COPENHAGEN (Reuters) - Danish fishermen could be hit hard by Britain’s decision to leave the European Union if it leads to restrictions in their access to British waters, a research report made on request of the Danish government concluded on Wednesday.
The Danish fishing lobby has strong clout in Copenhagen and could press the government to adopt a tough stance in Britain’s negotiations with the EU on a post-Brexit trade deal. European fishermen want Brussels to use its trump card - continued access to the essential EU market - in negotiations on how to divvy up the seas.
Those Danish fishermen that operate the most in British waters could lose more than half of their current catch in the worst of four imagined scenarios, researchers from Copenhagen University concluded in the report.
The actual consequences will depend on the negotiations between Britain and the other 27 EU countries, Minister for Fisheries Karen Ellemann said.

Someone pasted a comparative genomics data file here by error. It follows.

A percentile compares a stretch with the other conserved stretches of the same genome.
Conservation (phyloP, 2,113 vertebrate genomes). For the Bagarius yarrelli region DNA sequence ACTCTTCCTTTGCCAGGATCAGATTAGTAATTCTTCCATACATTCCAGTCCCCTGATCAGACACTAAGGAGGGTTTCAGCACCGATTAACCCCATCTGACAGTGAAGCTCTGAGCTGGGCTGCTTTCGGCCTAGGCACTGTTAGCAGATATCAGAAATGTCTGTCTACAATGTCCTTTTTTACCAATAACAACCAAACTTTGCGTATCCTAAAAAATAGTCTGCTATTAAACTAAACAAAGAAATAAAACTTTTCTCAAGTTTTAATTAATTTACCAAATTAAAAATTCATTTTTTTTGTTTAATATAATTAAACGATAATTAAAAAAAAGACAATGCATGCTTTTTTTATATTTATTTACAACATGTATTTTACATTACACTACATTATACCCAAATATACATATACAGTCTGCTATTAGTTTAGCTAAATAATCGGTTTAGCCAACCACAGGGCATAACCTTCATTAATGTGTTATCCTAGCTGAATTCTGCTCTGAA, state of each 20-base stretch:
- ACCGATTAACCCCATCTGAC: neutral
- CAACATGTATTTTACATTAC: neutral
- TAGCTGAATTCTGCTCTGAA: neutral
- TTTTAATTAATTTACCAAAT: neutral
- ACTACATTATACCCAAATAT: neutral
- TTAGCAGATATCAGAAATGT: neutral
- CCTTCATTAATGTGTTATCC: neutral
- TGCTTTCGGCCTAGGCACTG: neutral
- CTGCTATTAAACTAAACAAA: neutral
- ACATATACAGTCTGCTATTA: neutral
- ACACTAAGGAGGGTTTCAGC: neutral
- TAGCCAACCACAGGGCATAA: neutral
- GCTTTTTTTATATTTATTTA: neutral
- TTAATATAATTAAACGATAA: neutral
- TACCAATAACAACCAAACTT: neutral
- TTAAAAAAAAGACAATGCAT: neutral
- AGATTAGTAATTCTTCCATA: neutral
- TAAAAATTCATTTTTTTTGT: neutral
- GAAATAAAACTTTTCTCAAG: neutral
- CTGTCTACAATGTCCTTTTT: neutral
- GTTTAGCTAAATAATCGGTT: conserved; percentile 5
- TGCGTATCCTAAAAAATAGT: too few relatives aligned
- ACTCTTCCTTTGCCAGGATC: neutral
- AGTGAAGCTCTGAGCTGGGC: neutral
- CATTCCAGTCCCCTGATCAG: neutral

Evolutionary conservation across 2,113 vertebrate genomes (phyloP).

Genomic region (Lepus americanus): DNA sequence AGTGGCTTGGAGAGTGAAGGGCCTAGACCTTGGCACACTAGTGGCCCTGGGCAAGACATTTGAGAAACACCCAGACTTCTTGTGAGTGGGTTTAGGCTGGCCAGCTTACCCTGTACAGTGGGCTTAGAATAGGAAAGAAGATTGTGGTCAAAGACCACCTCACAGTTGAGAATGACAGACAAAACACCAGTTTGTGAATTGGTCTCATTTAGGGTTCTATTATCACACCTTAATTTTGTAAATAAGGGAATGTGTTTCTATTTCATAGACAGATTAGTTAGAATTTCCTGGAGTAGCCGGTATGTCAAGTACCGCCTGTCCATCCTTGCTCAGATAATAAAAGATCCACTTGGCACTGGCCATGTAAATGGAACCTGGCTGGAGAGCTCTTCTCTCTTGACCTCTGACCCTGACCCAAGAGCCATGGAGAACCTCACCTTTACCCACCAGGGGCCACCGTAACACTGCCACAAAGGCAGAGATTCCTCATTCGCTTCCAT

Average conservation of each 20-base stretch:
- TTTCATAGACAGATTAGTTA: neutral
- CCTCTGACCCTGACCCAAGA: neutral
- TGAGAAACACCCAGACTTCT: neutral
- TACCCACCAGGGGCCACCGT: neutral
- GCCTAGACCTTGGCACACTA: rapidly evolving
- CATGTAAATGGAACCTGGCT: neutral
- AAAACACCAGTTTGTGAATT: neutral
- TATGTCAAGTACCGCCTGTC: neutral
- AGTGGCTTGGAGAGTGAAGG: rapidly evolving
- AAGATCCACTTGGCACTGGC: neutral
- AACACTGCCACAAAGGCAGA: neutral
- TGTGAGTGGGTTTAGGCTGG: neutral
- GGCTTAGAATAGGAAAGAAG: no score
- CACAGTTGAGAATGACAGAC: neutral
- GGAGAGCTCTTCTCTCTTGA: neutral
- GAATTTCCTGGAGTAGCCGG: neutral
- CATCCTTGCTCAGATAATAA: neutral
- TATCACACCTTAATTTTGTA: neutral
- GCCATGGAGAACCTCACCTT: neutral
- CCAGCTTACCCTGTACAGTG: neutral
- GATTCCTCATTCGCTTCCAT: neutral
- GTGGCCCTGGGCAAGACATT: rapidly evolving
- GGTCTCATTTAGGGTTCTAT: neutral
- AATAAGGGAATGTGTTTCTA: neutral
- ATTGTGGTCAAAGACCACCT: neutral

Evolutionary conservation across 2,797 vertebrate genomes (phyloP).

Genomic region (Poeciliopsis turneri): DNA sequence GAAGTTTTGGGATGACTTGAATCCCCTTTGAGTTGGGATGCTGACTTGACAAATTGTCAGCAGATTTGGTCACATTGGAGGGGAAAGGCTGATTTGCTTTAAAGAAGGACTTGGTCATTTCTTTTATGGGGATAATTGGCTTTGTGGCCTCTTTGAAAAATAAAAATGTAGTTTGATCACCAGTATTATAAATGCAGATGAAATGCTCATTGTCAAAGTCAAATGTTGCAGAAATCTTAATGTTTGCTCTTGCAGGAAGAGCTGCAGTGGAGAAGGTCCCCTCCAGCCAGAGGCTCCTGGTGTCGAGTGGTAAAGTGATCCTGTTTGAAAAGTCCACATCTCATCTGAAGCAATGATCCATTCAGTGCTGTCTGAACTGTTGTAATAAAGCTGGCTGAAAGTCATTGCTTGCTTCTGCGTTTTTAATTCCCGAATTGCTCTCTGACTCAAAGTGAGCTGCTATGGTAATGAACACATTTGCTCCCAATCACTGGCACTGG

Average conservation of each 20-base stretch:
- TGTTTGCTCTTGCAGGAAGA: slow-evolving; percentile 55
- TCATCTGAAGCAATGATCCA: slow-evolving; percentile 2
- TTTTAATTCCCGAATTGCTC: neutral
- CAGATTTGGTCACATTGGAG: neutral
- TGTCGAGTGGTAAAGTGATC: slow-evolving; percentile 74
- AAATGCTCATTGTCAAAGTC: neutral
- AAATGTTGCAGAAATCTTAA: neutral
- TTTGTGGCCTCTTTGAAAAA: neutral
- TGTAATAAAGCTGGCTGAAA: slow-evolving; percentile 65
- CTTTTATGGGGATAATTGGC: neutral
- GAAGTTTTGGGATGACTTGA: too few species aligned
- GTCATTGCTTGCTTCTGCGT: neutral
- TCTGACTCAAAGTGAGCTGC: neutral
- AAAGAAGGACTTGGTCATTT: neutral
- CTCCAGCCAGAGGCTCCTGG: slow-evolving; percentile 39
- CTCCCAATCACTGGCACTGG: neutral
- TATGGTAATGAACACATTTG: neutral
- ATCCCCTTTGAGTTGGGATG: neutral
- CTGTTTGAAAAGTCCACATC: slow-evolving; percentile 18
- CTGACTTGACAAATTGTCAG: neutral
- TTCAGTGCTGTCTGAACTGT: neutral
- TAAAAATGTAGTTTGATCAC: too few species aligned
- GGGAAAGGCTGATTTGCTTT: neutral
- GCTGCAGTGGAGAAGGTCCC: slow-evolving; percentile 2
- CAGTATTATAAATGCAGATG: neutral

“We are working with the other affected countries to maintain our fishing opportunities and access to British waters,” she said in a comment on the report.
Each of the years from 2012 through to 2016 Danish fishermen have unloaded fish from British waters worth between 700 million and 1 billion Danish crowns ($109-156 million).
That corresponds to 34 percent of the total value of fish uploaded by the Danish fishermen, and 45 percent of the volume.
Herring and mackerel would be especially hit, and it would indirectly hurt Denmark’s onshore fish processing industry.
“The Danish vessels might change behavior in a way which has not been foreseen in the analysis, or other fishing opportunities might become possible, for instance in the Norwegian zone,” the researchers said in the report.
Danish fishermen have argued that if the British get free access to sell fish in the EU, then EU fishermen should also get free access to fish in the British fishing zone. Europe imports about 75 percent of the British catch.
Britain has said it plans to allow foreign ships to fish in UK waters after Brexit but claims the right to decide the extent of access. The EU will be seeking to maintain something close to the status quo, industry sources have told Reuters.
Editing by Emelia Sithole-Matarise